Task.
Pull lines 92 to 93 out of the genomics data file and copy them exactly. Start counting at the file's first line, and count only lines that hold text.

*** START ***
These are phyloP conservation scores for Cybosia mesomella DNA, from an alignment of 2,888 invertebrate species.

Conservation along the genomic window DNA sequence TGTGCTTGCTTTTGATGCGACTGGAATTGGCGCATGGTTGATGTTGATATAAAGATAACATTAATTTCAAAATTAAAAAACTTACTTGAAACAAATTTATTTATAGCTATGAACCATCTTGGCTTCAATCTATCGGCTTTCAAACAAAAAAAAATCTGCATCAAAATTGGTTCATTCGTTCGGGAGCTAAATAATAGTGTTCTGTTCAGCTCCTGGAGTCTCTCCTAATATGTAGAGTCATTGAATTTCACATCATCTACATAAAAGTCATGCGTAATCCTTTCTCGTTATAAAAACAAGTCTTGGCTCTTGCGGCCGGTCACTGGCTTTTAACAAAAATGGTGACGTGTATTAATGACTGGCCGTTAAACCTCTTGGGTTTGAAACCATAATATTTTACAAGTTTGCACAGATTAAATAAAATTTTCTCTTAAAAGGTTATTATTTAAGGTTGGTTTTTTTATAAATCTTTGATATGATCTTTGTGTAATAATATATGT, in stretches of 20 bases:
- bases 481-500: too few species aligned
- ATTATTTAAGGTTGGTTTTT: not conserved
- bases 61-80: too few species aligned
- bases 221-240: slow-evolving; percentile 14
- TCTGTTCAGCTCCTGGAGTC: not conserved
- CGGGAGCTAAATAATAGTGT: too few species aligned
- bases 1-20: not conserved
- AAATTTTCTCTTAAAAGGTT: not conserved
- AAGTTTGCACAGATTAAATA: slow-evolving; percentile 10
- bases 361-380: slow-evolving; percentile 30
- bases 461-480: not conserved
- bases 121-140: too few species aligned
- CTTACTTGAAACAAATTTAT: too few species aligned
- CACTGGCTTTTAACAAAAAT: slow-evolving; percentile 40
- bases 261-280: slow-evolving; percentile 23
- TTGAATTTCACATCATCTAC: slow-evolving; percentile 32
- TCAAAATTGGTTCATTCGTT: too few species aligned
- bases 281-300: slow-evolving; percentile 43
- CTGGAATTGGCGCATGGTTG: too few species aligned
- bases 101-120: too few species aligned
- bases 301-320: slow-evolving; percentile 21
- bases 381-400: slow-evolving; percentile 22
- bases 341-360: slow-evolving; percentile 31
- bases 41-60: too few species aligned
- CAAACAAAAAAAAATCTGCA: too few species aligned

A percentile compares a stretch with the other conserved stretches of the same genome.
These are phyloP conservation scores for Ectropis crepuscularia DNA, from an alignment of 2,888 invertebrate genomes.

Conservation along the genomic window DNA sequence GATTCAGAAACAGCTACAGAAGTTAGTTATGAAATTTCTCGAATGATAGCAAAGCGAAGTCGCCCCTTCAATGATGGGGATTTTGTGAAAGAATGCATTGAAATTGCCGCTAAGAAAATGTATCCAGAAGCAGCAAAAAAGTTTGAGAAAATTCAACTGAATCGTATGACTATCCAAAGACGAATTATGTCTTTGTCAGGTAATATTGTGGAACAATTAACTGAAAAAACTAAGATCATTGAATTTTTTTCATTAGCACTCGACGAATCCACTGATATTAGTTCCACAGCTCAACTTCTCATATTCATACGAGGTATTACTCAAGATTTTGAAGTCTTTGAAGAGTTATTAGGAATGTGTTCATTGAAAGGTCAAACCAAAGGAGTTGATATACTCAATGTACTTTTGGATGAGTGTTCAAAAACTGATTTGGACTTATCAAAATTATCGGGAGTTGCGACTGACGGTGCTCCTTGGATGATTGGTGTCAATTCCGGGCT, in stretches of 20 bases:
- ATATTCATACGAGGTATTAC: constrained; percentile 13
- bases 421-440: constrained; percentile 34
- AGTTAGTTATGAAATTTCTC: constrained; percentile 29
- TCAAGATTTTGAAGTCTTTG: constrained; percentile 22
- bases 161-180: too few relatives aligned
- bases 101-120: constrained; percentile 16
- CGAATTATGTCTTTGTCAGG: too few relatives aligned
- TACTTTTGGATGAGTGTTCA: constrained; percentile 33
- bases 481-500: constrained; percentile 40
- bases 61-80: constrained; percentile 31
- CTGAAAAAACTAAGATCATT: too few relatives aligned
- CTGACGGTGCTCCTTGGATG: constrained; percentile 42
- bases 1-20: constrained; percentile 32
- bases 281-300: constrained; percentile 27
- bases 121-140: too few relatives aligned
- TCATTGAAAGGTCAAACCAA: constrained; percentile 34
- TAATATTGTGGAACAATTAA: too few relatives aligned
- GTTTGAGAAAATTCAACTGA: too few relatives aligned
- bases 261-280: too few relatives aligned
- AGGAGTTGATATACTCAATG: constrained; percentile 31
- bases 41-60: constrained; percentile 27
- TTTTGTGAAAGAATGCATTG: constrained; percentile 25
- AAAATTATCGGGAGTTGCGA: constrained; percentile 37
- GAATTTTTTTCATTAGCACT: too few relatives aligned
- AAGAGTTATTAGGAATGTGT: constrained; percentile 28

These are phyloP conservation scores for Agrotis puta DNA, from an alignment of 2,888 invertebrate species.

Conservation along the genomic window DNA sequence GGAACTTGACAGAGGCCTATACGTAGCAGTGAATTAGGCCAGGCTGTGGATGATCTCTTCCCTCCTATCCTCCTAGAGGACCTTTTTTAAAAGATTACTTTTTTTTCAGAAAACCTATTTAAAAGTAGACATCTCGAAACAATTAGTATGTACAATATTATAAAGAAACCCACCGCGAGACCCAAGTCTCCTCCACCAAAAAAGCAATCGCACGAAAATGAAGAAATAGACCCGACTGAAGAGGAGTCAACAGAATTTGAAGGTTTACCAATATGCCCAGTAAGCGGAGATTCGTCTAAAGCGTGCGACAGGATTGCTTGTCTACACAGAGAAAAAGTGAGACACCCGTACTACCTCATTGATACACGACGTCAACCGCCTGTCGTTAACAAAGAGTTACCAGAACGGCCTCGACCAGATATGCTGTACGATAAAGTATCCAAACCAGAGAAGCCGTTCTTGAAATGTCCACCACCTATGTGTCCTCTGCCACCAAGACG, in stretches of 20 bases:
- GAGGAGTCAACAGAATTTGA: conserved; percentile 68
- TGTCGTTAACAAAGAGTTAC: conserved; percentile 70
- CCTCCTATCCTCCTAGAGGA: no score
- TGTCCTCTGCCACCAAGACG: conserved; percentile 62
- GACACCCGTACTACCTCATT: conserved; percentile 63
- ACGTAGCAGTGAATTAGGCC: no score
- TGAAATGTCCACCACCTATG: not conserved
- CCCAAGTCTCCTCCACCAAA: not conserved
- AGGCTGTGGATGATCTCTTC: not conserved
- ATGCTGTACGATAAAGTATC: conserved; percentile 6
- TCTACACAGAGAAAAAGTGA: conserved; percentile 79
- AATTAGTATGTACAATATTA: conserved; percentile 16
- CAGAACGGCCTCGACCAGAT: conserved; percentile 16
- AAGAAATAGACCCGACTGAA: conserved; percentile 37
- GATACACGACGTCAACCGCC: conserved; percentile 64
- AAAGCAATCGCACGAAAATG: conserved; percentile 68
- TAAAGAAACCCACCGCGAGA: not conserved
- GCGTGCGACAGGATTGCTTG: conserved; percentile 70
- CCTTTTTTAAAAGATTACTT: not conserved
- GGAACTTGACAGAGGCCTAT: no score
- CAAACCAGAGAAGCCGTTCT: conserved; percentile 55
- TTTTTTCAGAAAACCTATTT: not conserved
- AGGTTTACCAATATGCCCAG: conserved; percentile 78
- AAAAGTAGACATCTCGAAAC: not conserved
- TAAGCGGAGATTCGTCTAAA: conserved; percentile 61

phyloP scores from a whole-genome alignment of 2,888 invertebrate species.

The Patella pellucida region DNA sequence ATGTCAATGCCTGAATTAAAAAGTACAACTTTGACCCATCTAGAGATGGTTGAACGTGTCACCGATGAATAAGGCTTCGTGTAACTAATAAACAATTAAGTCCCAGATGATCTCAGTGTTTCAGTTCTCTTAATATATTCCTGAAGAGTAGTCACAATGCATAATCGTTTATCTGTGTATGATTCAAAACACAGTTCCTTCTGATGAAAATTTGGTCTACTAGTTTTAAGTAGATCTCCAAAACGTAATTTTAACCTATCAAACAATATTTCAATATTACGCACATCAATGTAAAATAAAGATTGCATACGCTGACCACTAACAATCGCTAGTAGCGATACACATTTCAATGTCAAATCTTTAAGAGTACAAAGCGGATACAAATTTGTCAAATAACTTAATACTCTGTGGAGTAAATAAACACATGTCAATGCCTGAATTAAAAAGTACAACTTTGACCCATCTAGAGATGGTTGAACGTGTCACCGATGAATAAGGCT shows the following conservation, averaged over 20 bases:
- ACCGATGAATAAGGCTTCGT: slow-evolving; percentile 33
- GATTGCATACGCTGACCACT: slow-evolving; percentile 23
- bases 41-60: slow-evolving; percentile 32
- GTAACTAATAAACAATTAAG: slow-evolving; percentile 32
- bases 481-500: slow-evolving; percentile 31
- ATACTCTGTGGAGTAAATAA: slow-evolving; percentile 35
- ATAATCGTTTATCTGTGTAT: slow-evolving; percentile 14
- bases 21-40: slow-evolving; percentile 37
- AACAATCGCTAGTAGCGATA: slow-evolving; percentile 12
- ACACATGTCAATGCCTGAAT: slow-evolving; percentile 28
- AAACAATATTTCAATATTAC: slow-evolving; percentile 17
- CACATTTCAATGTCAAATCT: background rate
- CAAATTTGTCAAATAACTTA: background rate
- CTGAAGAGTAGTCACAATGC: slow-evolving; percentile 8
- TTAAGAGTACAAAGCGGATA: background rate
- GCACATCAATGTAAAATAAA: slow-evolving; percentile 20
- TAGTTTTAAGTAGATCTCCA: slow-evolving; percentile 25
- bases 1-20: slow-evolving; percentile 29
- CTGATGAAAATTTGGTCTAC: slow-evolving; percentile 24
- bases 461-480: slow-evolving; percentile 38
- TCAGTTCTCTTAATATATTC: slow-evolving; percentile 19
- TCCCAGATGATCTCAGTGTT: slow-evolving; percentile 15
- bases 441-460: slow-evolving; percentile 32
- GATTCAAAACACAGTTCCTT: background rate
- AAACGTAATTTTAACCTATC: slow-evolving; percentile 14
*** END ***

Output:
- bases 21-40: slow-evolving; percentile 37
- AACAATCGCTAGTAGCGATA: slow-evolving; percentile 12